Pas­sion shared with shed

The Tatura Guardian - - News - By Madeleine Cac­cian­iga Tatura Men’s Shed is at 157-161 Ross St, Tatura. For more in­for­ma­tion, phone 5824 1089 or email

Tatura’s Mal­colm Watts has been per­fect­ing the art of tan­ning an­i­mal skins for more than 20 years and now shares his pas­sion with the Tatura Men’s Shed.

A pas­sion­ate hunter, Mr Watts saw po­ten­tial in us­ing the whole of the an­i­mal from his motto ‘‘waste not, want not’’ when away camp­ing with a mate where he de­cided to ‘‘pull the rug off a goat’’.

Mr Watts spends months tan­ning, strip­ping, stretch­ing and clean­ing pelts to cre­ate belts, rugs and fox tail aeri­als.

‘‘Tan­ning is a process that turns the skin into leather,’’ Mr Watts said.

Us­ing only three im­ple­ments Mr Watts spends time craft­ing the pelts by tak­ing all the fat and un­wanted flesh off the skin.

‘‘Ini­tially I put the pelt across the tan­ning beam and I’ll use one of the im­ple­ments or maybe all three, take all the fat and meat and un­wanted flesh off, salt it down, and roll it up,’’ he said.

The process in­cludes salt­ing down the pelt a num­ber of times to kill any bac­te­ria within the an­i­mal skin.

Mr Watts said after salt­ing the pelt is left for 36 hours to draw the mois­ture from the skin.

He then wipes it down and re­salts it again.

From there Mr Watts washes the pelts in tan­ning fluid.

‘‘I wash them, put a prod­uct in to soften it up and wash it and rinse it and make up a for­mula, which in­volves tan­ning fluid, a quan­tity of wa­ter and salt, de­pend­ing on the quan­tity of skin,’’ he said.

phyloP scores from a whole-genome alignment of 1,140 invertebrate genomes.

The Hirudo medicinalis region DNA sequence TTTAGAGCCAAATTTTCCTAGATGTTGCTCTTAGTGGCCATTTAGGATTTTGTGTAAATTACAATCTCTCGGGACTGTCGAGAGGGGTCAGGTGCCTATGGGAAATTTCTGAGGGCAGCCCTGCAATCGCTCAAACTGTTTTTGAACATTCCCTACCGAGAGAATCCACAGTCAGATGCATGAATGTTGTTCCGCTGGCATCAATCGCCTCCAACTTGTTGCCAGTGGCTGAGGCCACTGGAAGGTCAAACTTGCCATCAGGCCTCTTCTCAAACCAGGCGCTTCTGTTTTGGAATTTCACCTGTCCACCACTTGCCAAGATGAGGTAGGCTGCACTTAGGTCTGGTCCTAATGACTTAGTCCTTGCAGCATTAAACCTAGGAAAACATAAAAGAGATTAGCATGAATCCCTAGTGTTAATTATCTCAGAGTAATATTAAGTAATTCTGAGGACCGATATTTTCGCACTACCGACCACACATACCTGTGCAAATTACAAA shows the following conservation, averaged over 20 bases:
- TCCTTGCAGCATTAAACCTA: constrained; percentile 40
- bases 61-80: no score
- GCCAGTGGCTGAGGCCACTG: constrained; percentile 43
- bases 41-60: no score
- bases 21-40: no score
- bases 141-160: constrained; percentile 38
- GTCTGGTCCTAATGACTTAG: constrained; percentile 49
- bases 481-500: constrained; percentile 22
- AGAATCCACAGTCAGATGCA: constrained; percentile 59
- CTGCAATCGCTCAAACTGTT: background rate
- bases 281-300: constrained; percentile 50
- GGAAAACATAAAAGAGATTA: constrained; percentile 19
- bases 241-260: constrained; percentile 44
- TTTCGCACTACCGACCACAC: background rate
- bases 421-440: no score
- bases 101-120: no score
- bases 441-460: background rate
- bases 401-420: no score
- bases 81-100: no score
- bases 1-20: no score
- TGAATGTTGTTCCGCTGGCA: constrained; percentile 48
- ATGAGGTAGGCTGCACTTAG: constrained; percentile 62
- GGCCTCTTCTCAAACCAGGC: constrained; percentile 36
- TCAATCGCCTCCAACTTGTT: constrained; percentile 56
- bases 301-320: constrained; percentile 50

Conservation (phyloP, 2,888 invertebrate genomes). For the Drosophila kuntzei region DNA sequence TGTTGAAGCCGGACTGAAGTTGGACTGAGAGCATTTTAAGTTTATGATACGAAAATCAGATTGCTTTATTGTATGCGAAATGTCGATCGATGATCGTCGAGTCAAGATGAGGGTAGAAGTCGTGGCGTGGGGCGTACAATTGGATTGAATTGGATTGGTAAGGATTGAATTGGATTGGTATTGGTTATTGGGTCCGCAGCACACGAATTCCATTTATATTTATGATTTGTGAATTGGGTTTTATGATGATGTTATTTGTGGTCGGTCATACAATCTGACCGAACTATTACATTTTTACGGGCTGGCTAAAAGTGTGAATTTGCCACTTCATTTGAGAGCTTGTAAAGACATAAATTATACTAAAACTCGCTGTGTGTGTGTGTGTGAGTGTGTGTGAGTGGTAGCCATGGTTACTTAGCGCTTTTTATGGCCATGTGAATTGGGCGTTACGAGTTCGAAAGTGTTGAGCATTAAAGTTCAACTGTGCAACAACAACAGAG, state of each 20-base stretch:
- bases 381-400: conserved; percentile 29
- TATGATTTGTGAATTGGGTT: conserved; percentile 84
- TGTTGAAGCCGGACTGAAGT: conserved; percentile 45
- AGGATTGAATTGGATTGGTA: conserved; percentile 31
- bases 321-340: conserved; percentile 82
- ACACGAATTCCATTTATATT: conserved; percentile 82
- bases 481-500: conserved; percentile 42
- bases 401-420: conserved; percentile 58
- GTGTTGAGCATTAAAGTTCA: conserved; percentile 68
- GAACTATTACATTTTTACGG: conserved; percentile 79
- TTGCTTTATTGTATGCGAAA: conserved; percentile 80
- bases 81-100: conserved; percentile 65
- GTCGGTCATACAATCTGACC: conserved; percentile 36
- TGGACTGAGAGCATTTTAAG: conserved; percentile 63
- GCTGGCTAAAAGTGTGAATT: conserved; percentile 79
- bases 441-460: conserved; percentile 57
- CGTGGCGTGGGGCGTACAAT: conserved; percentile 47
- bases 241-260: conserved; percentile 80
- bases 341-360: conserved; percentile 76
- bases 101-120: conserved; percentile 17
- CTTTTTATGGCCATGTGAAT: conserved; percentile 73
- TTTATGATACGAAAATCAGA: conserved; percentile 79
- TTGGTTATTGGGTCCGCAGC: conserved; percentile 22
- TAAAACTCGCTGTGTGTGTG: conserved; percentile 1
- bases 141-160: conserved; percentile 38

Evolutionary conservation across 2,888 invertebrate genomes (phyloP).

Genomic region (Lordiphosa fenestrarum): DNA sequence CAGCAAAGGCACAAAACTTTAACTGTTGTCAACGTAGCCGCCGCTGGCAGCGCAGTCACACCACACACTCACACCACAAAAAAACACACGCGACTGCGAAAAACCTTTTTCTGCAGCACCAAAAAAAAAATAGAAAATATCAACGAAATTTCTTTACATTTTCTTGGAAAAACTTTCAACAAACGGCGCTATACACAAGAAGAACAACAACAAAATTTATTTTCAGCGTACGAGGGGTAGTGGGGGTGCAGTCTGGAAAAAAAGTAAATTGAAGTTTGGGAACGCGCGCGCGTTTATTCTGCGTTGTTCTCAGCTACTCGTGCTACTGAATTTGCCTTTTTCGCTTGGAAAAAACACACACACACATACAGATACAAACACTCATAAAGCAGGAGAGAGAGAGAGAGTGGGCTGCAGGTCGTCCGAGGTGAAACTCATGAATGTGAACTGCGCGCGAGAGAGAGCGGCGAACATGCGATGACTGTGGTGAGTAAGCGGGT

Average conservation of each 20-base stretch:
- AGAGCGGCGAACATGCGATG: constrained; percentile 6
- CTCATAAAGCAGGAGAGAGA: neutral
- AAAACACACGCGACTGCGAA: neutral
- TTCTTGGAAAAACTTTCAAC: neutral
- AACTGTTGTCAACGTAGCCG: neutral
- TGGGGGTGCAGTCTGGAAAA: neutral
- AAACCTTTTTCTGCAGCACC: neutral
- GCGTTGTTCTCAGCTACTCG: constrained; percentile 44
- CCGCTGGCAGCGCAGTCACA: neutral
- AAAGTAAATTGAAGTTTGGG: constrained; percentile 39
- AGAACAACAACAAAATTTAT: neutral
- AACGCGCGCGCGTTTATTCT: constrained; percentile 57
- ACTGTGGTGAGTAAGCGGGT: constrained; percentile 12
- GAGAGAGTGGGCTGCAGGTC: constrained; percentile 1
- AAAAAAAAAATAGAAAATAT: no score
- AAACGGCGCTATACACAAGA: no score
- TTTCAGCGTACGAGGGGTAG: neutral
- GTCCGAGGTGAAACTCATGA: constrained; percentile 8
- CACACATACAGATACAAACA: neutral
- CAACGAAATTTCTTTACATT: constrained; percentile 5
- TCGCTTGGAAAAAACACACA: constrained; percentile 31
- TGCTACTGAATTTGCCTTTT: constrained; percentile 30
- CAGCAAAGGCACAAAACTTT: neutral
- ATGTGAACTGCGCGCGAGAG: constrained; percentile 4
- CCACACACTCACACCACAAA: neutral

He said the pelts have to be hung out flat to dry and stretch the fi­bres.

‘‘They get stretched out on the rack to dry and then it is painted with a leather fluid,’’ Mr Watts said.

He said the only time he used power was to fin­ish things off.

‘‘I use power for per­haps 15 min­utes at the end of the process . . . when it’s strung up and dried and turned into leather to get the un­der­side of the skin nice and smooth I use a belt san­der,’’ he said.

‘‘From there I take it down, cut it and­make a nice shape out of it and make it look pretty,’’ he said.

He said if the hair was not a nice pat­tern he would find an­other use for it.

‘‘I won’t waste it, I’ll de-hair it and that’s an­other process where I can just­make a sheet of leather out of it,’’ Mr Watts said.

He said he had been do­ing this process at home for many years but when the Men’s Shed came along it was very con­ve­nient.

‘‘Look — it’s an­other string to the bow of the Men’s Shed,’’ Mr Watts said.

Fine work: Tatura Men’s Shed mem­ber Mal­colm Watts shares his in­ter­est and 25-year pas­sion for tan­ning an­i­mal skins.

Newspapers in English

Newspapers from Australia

© PressReader. All rights reserved.